When do you fire your clients?

The Economist on clients:

It often makes perfect sense to refuse to give your customers what they want, or at least what they say they want. “You can’t just ask customers what they want and then try to give that to them,” Steve Jobs told Inc. magazine in 1989. “By the time you get it built, they’ll want something new.” The job of a great company, he added, is to make a product that its customers would never have thought of, but which immediately makes them salivate. In other words, firms should lead customers rather than just following them.

Many brands depend not just on leading customers but on turning them away at the door. The best nightclubs measure their success in terms of the number of people they turn away rather than the number they serve. Ditto the best universities or private schools. Celebrity chefs give the impression that you are lucky to be able to eat their food, and that the privilege will be removed if you fail to behave properly or grovel sufficiently. The famous “Seinfeld” episode about “the soup Nazi” was based on a real New York soup vendor, Al Yeganeh, whose soup was so delicious that his customers would put up with all manner of abuse (“Have your money ready before you order”).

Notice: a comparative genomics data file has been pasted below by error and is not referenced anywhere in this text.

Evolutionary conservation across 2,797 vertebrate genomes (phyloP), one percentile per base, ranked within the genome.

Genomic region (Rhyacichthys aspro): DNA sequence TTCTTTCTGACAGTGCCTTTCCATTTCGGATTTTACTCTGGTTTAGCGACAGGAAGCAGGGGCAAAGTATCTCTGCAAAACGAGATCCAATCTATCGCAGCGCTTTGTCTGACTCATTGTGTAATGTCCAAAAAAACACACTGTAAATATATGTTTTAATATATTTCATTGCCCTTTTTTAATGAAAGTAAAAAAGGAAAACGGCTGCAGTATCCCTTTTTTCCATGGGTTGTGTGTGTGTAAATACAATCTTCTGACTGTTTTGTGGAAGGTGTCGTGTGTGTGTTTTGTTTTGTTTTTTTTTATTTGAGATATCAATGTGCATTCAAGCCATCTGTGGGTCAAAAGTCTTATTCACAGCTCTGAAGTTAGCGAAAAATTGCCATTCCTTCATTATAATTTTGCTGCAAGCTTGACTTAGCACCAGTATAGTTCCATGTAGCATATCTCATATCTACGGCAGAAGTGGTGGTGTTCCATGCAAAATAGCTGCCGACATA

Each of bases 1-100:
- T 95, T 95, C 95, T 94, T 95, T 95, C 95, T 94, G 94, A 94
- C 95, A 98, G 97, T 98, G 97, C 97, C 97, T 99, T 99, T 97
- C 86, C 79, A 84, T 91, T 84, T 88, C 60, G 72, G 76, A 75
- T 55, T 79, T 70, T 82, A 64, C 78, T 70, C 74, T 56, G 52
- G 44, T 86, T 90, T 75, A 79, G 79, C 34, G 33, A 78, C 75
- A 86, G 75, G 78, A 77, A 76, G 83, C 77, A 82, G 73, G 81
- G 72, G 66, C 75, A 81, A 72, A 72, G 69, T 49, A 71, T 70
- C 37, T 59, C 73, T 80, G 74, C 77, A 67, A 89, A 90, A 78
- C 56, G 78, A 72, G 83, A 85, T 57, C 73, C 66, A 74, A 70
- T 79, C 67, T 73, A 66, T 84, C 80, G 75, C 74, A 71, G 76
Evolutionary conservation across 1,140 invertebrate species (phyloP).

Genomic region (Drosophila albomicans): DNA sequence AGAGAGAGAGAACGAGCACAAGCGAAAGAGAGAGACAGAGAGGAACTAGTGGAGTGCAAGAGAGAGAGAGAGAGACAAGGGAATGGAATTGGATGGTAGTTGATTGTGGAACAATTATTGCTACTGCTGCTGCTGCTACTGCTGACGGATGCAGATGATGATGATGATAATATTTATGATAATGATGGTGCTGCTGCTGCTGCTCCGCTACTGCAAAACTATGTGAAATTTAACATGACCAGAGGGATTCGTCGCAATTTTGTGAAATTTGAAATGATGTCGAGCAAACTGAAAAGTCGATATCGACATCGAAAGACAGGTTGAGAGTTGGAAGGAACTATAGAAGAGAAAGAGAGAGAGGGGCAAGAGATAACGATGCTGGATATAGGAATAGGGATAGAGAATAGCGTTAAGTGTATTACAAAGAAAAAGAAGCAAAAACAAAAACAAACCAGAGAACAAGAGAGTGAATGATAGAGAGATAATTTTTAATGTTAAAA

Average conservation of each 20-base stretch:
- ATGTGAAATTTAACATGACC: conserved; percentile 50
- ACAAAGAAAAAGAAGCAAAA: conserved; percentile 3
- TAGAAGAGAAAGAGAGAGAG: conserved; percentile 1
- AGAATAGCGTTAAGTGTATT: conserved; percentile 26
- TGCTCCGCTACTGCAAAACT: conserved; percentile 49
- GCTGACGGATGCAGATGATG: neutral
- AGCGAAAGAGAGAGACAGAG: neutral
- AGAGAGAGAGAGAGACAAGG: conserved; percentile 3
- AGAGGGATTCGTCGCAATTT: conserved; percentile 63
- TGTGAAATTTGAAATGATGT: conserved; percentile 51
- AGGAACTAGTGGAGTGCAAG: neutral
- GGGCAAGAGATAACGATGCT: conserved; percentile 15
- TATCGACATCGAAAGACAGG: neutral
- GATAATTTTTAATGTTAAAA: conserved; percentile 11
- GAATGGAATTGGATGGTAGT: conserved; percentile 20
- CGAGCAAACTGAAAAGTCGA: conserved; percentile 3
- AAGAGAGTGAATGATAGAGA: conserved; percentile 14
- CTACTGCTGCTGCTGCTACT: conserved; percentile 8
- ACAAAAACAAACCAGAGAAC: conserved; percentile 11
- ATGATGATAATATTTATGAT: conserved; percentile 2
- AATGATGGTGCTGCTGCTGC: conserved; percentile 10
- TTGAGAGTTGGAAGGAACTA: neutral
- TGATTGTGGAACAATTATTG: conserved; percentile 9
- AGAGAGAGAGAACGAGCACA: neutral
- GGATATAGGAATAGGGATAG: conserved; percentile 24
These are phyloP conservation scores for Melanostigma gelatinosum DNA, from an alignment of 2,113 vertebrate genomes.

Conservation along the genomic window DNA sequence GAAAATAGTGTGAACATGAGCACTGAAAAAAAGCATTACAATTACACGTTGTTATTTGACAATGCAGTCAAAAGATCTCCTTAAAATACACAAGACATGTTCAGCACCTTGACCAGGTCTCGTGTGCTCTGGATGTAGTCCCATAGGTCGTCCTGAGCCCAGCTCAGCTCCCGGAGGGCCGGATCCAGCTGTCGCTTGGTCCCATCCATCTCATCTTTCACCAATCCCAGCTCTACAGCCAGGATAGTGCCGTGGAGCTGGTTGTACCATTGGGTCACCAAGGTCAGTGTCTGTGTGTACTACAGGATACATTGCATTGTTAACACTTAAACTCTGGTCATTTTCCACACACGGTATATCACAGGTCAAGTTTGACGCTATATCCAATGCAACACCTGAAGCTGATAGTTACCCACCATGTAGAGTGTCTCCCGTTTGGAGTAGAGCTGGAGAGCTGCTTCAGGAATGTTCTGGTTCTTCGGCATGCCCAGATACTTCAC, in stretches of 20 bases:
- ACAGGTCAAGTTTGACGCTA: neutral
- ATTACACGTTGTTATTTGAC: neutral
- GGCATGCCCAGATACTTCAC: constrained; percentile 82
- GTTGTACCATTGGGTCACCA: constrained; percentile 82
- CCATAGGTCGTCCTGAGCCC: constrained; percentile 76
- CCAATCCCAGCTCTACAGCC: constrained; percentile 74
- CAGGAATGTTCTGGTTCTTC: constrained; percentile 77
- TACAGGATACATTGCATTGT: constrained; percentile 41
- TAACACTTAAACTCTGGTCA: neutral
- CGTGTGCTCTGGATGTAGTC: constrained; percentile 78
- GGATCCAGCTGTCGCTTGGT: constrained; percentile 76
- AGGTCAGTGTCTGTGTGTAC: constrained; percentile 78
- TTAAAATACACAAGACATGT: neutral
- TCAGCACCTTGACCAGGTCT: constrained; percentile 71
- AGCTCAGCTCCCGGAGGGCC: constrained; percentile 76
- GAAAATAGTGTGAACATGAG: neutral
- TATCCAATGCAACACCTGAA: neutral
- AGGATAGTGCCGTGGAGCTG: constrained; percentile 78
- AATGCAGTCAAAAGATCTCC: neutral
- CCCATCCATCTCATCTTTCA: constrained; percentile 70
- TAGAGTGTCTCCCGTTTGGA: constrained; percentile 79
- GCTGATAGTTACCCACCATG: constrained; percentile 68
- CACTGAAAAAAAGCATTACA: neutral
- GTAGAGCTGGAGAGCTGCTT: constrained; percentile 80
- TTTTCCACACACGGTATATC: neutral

Companies sometimes have to fire their customers rather than “delight” them. Told by a discontented reader that he was thinking of cancelling his subscription, Kelvin MacKenzie, a former editor of The Sun, Britain’s best-selling tabloid, responded by banning him from reading the paper ever again. Clay Christensen, of Harvard Business School, has outlined a more sophisticated version of the Mackenzie strategy in “The Innovator’s Dilemma”. Mr Christensen points out that companies can become prisoners of their existing customers. IBM, for instance, ignored the personal computer market for a long time because it was a prisoner of its huge existing mainframe business. The only way to break out of a declining business is to fire your existing customers—every so politely, of course, and never making any reference to “muppets”—and embrace the future.

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